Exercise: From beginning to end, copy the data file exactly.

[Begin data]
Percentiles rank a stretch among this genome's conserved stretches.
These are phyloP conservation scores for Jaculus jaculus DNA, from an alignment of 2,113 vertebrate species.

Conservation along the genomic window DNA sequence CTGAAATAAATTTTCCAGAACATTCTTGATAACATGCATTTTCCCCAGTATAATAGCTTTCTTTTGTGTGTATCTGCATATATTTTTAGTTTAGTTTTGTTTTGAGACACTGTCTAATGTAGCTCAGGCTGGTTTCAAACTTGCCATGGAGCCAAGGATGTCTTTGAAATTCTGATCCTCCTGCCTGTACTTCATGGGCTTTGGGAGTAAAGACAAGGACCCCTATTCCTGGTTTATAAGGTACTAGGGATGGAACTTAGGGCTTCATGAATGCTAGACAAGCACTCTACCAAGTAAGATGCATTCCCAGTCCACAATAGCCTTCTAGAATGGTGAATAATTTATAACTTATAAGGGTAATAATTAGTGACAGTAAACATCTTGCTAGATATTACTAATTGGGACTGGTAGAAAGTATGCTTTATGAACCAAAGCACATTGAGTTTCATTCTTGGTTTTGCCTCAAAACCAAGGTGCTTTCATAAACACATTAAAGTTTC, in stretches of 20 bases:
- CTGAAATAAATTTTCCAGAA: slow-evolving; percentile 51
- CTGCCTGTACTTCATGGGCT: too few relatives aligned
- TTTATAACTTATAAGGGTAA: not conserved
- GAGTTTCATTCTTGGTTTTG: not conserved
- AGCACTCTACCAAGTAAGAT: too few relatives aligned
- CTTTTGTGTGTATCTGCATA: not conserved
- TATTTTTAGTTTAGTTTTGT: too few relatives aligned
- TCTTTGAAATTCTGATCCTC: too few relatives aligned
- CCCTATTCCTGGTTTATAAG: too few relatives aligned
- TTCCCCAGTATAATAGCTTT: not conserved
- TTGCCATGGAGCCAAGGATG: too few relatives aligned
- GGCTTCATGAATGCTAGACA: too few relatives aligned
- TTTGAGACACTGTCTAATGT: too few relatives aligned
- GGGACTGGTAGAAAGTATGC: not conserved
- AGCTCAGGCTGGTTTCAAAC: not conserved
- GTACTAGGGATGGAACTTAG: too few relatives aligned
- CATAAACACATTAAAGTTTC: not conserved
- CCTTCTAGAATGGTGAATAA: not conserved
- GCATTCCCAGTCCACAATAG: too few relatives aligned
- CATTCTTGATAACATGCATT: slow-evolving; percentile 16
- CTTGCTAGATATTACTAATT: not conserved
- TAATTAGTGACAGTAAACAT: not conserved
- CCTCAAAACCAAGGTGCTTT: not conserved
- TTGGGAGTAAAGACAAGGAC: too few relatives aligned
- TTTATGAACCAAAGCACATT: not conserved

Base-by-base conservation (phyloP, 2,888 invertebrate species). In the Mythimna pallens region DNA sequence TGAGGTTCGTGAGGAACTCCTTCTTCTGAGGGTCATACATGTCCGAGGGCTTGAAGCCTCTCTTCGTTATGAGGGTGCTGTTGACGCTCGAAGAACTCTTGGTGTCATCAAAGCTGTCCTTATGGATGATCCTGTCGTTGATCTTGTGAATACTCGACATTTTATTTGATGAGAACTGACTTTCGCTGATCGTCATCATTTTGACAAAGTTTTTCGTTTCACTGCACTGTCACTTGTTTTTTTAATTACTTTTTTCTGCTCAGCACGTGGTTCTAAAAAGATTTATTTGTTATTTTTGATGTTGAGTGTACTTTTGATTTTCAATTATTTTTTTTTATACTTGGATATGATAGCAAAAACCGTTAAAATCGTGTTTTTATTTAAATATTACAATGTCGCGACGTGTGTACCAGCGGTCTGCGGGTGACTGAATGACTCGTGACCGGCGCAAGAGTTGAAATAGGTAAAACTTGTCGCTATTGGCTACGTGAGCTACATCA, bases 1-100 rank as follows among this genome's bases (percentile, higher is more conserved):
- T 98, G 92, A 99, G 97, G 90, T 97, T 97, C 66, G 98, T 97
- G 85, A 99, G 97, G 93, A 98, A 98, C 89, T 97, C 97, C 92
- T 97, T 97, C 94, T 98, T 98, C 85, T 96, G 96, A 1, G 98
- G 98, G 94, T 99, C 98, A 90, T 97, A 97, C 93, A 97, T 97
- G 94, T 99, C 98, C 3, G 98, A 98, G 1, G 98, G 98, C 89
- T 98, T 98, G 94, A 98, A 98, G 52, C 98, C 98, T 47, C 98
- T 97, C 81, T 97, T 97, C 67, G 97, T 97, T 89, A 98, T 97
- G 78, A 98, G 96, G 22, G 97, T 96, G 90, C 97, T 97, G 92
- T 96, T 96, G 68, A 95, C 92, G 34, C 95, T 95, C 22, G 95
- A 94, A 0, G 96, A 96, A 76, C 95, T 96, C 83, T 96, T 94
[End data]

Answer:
Percentiles rank a stretch among this genome's conserved stretches.
These are phyloP conservation scores for Jaculus jaculus DNA, from an alignment of 2,113 vertebrate species.

Conservation along the genomic window DNA sequence CTGAAATAAATTTTCCAGAACATTCTTGATAACATGCATTTTCCCCAGTATAATAGCTTTCTTTTGTGTGTATCTGCATATATTTTTAGTTTAGTTTTGTTTTGAGACACTGTCTAATGTAGCTCAGGCTGGTTTCAAACTTGCCATGGAGCCAAGGATGTCTTTGAAATTCTGATCCTCCTGCCTGTACTTCATGGGCTTTGGGAGTAAAGACAAGGACCCCTATTCCTGGTTTATAAGGTACTAGGGATGGAACTTAGGGCTTCATGAATGCTAGACAAGCACTCTACCAAGTAAGATGCATTCCCAGTCCACAATAGCCTTCTAGAATGGTGAATAATTTATAACTTATAAGGGTAATAATTAGTGACAGTAAACATCTTGCTAGATATTACTAATTGGGACTGGTAGAAAGTATGCTTTATGAACCAAAGCACATTGAGTTTCATTCTTGGTTTTGCCTCAAAACCAAGGTGCTTTCATAAACACATTAAAGTTTC, in stretches of 20 bases:
- CTGAAATAAATTTTCCAGAA: slow-evolving; percentile 51
- CTGCCTGTACTTCATGGGCT: too few relatives aligned
- TTTATAACTTATAAGGGTAA: not conserved
- GAGTTTCATTCTTGGTTTTG: not conserved
- AGCACTCTACCAAGTAAGAT: too few relatives aligned
- CTTTTGTGTGTATCTGCATA: not conserved
- TATTTTTAGTTTAGTTTTGT: too few relatives aligned
- TCTTTGAAATTCTGATCCTC: too few relatives aligned
- CCCTATTCCTGGTTTATAAG: too few relatives aligned
- TTCCCCAGTATAATAGCTTT: not conserved
- TTGCCATGGAGCCAAGGATG: too few relatives aligned
- GGCTTCATGAATGCTAGACA: too few relatives aligned
- TTTGAGACACTGTCTAATGT: too few relatives aligned
- GGGACTGGTAGAAAGTATGC: not conserved
- AGCTCAGGCTGGTTTCAAAC: not conserved
- GTACTAGGGATGGAACTTAG: too few relatives aligned
- CATAAACACATTAAAGTTTC: not conserved
- CCTTCTAGAATGGTGAATAA: not conserved
- GCATTCCCAGTCCACAATAG: too few relatives aligned
- CATTCTTGATAACATGCATT: slow-evolving; percentile 16
- CTTGCTAGATATTACTAATT: not conserved
- TAATTAGTGACAGTAAACAT: not conserved
- CCTCAAAACCAAGGTGCTTT: not conserved
- TTGGGAGTAAAGACAAGGAC: too few relatives aligned
- TTTATGAACCAAAGCACATT: not conserved

Base-by-base conservation (phyloP, 2,888 invertebrate species). In the Mythimna pallens region DNA sequence TGAGGTTCGTGAGGAACTCCTTCTTCTGAGGGTCATACATGTCCGAGGGCTTGAAGCCTCTCTTCGTTATGAGGGTGCTGTTGACGCTCGAAGAACTCTTGGTGTCATCAAAGCTGTCCTTATGGATGATCCTGTCGTTGATCTTGTGAATACTCGACATTTTATTTGATGAGAACTGACTTTCGCTGATCGTCATCATTTTGACAAAGTTTTTCGTTTCACTGCACTGTCACTTGTTTTTTTAATTACTTTTTTCTGCTCAGCACGTGGTTCTAAAAAGATTTATTTGTTATTTTTGATGTTGAGTGTACTTTTGATTTTCAATTATTTTTTTTTATACTTGGATATGATAGCAAAAACCGTTAAAATCGTGTTTTTATTTAAATATTACAATGTCGCGACGTGTGTACCAGCGGTCTGCGGGTGACTGAATGACTCGTGACCGGCGCAAGAGTTGAAATAGGTAAAACTTGTCGCTATTGGCTACGTGAGCTACATCA, bases 1-100 rank as follows among this genome's bases (percentile, higher is more conserved):
- T 98, G 92, A 99, G 97, G 90, T 97, T 97, C 66, G 98, T 97
- G 85, A 99, G 97, G 93, A 98, A 98, C 89, T 97, C 97, C 92
- T 97, T 97, C 94, T 98, T 98, C 85, T 96, G 96, A 1, G 98
- G 98, G 94, T 99, C 98, A 90, T 97, A 97, C 93, A 97, T 97
- G 94, T 99, C 98, C 3, G 98, A 98, G 1, G 98, G 98, C 89
- T 98, T 98, G 94, A 98, A 98, G 52, C 98, C 98, T 47, C 98
- T 97, C 81, T 97, T 97, C 67, G 97, T 97, T 89, A 98, T 97
- G 78, A 98, G 96, G 22, G 97, T 96, G 90, C 97, T 97, G 92
- T 96, T 96, G 68, A 95, C 92, G 34, C 95, T 95, C 22, G 95
- A 94, A 0, G 96, A 96, A 76, C 95, T 96, C 83, T 96, T 94